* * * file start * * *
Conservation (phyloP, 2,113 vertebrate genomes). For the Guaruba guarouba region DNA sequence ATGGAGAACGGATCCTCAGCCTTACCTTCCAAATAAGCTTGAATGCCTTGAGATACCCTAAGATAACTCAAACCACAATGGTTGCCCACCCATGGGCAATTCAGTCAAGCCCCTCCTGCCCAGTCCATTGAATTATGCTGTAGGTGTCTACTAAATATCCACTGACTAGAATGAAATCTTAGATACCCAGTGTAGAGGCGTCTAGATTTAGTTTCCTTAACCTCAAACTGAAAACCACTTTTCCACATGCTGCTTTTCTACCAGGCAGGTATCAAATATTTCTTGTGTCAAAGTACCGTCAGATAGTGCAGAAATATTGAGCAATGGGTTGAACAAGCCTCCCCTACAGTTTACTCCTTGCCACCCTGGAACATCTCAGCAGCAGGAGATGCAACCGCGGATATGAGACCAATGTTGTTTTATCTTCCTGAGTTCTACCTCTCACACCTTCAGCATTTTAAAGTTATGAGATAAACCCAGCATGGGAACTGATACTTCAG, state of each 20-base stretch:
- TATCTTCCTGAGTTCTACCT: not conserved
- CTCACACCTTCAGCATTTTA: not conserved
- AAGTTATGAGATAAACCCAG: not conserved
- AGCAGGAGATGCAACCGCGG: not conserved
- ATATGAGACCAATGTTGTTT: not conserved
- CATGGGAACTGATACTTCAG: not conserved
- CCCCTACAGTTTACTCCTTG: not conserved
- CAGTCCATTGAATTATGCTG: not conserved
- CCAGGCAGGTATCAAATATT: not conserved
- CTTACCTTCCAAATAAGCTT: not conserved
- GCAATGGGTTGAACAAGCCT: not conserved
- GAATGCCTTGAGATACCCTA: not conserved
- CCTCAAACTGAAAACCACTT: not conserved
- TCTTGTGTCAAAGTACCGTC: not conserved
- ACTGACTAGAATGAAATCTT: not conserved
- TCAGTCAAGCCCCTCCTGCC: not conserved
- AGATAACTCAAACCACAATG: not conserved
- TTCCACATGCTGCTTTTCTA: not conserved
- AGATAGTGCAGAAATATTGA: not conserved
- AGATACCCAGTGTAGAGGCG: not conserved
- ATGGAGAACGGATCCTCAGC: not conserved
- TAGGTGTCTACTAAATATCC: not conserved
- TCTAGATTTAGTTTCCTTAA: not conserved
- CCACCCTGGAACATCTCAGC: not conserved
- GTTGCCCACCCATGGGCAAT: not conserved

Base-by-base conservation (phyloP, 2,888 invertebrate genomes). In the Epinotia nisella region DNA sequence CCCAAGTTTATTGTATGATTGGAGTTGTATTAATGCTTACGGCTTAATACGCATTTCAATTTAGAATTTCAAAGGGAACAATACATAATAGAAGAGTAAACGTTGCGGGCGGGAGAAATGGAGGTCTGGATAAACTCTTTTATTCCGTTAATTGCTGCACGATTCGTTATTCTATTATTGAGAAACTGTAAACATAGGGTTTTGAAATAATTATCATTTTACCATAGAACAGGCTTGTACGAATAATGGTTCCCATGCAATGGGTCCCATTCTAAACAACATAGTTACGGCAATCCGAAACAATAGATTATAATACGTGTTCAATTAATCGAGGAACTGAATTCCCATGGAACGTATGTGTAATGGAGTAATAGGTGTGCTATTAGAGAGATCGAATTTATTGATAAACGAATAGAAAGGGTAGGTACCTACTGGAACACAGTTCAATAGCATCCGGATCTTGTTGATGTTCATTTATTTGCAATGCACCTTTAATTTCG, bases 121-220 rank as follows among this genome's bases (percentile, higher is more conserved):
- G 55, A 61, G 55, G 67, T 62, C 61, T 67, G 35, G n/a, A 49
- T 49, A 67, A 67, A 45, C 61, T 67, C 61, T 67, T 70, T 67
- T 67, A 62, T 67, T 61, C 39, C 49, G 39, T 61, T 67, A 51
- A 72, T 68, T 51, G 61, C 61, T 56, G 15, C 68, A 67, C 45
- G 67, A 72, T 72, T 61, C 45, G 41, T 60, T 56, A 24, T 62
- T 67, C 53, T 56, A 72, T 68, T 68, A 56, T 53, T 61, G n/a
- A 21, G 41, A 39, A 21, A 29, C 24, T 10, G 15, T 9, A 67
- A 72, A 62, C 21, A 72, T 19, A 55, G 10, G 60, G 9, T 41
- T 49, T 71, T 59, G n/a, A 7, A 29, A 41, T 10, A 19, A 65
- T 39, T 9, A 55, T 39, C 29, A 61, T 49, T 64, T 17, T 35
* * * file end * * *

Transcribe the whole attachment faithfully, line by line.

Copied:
Conservation (phyloP, 2,113 vertebrate genomes). For the Guaruba guarouba region DNA sequence ATGGAGAACGGATCCTCAGCCTTACCTTCCAAATAAGCTTGAATGCCTTGAGATACCCTAAGATAACTCAAACCACAATGGTTGCCCACCCATGGGCAATTCAGTCAAGCCCCTCCTGCCCAGTCCATTGAATTATGCTGTAGGTGTCTACTAAATATCCACTGACTAGAATGAAATCTTAGATACCCAGTGTAGAGGCGTCTAGATTTAGTTTCCTTAACCTCAAACTGAAAACCACTTTTCCACATGCTGCTTTTCTACCAGGCAGGTATCAAATATTTCTTGTGTCAAAGTACCGTCAGATAGTGCAGAAATATTGAGCAATGGGTTGAACAAGCCTCCCCTACAGTTTACTCCTTGCCACCCTGGAACATCTCAGCAGCAGGAGATGCAACCGCGGATATGAGACCAATGTTGTTTTATCTTCCTGAGTTCTACCTCTCACACCTTCAGCATTTTAAAGTTATGAGATAAACCCAGCATGGGAACTGATACTTCAG, state of each 20-base stretch:
- TATCTTCCTGAGTTCTACCT: not conserved
- CTCACACCTTCAGCATTTTA: not conserved
- AAGTTATGAGATAAACCCAG: not conserved
- AGCAGGAGATGCAACCGCGG: not conserved
- ATATGAGACCAATGTTGTTT: not conserved
- CATGGGAACTGATACTTCAG: not conserved
- CCCCTACAGTTTACTCCTTG: not conserved
- CAGTCCATTGAATTATGCTG: not conserved
- CCAGGCAGGTATCAAATATT: not conserved
- CTTACCTTCCAAATAAGCTT: not conserved
- GCAATGGGTTGAACAAGCCT: not conserved
- GAATGCCTTGAGATACCCTA: not conserved
- CCTCAAACTGAAAACCACTT: not conserved
- TCTTGTGTCAAAGTACCGTC: not conserved
- ACTGACTAGAATGAAATCTT: not conserved
- TCAGTCAAGCCCCTCCTGCC: not conserved
- AGATAACTCAAACCACAATG: not conserved
- TTCCACATGCTGCTTTTCTA: not conserved
- AGATAGTGCAGAAATATTGA: not conserved
- AGATACCCAGTGTAGAGGCG: not conserved
- ATGGAGAACGGATCCTCAGC: not conserved
- TAGGTGTCTACTAAATATCC: not conserved
- TCTAGATTTAGTTTCCTTAA: not conserved
- CCACCCTGGAACATCTCAGC: not conserved
- GTTGCCCACCCATGGGCAAT: not conserved

Base-by-base conservation (phyloP, 2,888 invertebrate genomes). In the Epinotia nisella region DNA sequence CCCAAGTTTATTGTATGATTGGAGTTGTATTAATGCTTACGGCTTAATACGCATTTCAATTTAGAATTTCAAAGGGAACAATACATAATAGAAGAGTAAACGTTGCGGGCGGGAGAAATGGAGGTCTGGATAAACTCTTTTATTCCGTTAATTGCTGCACGATTCGTTATTCTATTATTGAGAAACTGTAAACATAGGGTTTTGAAATAATTATCATTTTACCATAGAACAGGCTTGTACGAATAATGGTTCCCATGCAATGGGTCCCATTCTAAACAACATAGTTACGGCAATCCGAAACAATAGATTATAATACGTGTTCAATTAATCGAGGAACTGAATTCCCATGGAACGTATGTGTAATGGAGTAATAGGTGTGCTATTAGAGAGATCGAATTTATTGATAAACGAATAGAAAGGGTAGGTACCTACTGGAACACAGTTCAATAGCATCCGGATCTTGTTGATGTTCATTTATTTGCAATGCACCTTTAATTTCG, bases 121-220 rank as follows among this genome's bases (percentile, higher is more conserved):
- G 55, A 61, G 55, G 67, T 62, C 61, T 67, G 35, G n/a, A 49
- T 49, A 67, A 67, A 45, C 61, T 67, C 61, T 67, T 70, T 67
- T 67, A 62, T 67, T 61, C 39, C 49, G 39, T 61, T 67, A 51
- A 72, T 68, T 51, G 61, C 61, T 56, G 15, C 68, A 67, C 45
- G 67, A 72, T 72, T 61, C 45, G 41, T 60, T 56, A 24, T 62
- T 67, C 53, T 56, A 72, T 68, T 68, A 56, T 53, T 61, G n/a
- A 21, G 41, A 39, A 21, A 29, C 24, T 10, G 15, T 9, A 67
- A 72, A 62, C 21, A 72, T 19, A 55, G 10, G 60, G 9, T 41
- T 49, T 71, T 59, G n/a, A 7, A 29, A 41, T 10, A 19, A 65
- T 39, T 9, A 55, T 39, C 29, A 61, T 49, T 64, T 17, T 35